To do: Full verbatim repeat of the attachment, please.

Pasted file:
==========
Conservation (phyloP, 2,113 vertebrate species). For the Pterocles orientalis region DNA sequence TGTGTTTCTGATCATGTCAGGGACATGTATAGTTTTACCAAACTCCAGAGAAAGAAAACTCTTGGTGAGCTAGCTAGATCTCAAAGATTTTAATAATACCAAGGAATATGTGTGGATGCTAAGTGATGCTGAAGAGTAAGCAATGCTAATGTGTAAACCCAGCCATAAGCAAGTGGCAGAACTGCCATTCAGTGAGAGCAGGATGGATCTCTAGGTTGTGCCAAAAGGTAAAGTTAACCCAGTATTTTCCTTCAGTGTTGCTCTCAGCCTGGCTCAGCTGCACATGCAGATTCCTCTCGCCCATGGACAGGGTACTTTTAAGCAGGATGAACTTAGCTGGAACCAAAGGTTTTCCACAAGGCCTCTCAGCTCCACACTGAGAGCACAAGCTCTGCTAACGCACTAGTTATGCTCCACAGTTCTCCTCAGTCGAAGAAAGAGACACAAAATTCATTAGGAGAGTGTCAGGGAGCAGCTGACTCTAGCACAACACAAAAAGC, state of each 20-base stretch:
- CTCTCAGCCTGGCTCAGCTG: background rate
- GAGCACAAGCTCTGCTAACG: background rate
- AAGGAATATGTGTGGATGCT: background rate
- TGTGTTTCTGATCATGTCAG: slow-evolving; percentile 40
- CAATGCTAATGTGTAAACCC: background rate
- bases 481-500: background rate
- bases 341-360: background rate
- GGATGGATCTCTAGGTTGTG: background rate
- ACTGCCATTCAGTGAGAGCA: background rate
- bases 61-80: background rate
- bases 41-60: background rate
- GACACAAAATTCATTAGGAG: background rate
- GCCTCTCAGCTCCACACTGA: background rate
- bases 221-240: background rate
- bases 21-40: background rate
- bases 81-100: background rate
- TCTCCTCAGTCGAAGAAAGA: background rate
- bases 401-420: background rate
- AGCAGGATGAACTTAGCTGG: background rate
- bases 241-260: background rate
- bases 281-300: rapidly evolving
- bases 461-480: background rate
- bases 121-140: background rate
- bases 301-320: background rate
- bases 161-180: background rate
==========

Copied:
Conservation (phyloP, 2,113 vertebrate species). For the Pterocles orientalis region DNA sequence TGTGTTTCTGATCATGTCAGGGACATGTATAGTTTTACCAAACTCCAGAGAAAGAAAACTCTTGGTGAGCTAGCTAGATCTCAAAGATTTTAATAATACCAAGGAATATGTGTGGATGCTAAGTGATGCTGAAGAGTAAGCAATGCTAATGTGTAAACCCAGCCATAAGCAAGTGGCAGAACTGCCATTCAGTGAGAGCAGGATGGATCTCTAGGTTGTGCCAAAAGGTAAAGTTAACCCAGTATTTTCCTTCAGTGTTGCTCTCAGCCTGGCTCAGCTGCACATGCAGATTCCTCTCGCCCATGGACAGGGTACTTTTAAGCAGGATGAACTTAGCTGGAACCAAAGGTTTTCCACAAGGCCTCTCAGCTCCACACTGAGAGCACAAGCTCTGCTAACGCACTAGTTATGCTCCACAGTTCTCCTCAGTCGAAGAAAGAGACACAAAATTCATTAGGAGAGTGTCAGGGAGCAGCTGACTCTAGCACAACACAAAAAGC, state of each 20-base stretch:
- CTCTCAGCCTGGCTCAGCTG: background rate
- GAGCACAAGCTCTGCTAACG: background rate
- AAGGAATATGTGTGGATGCT: background rate
- TGTGTTTCTGATCATGTCAG: slow-evolving; percentile 40
- CAATGCTAATGTGTAAACCC: background rate
- bases 481-500: background rate
- bases 341-360: background rate
- GGATGGATCTCTAGGTTGTG: background rate
- ACTGCCATTCAGTGAGAGCA: background rate
- bases 61-80: background rate
- bases 41-60: background rate
- GACACAAAATTCATTAGGAG: background rate
- GCCTCTCAGCTCCACACTGA: background rate
- bases 221-240: background rate
- bases 21-40: background rate
- bases 81-100: background rate
- TCTCCTCAGTCGAAGAAAGA: background rate
- bases 401-420: background rate
- AGCAGGATGAACTTAGCTGG: background rate
- bases 241-260: background rate
- bases 281-300: rapidly evolving
- bases 461-480: background rate
- bases 121-140: background rate
- bases 301-320: background rate
- bases 161-180: background rate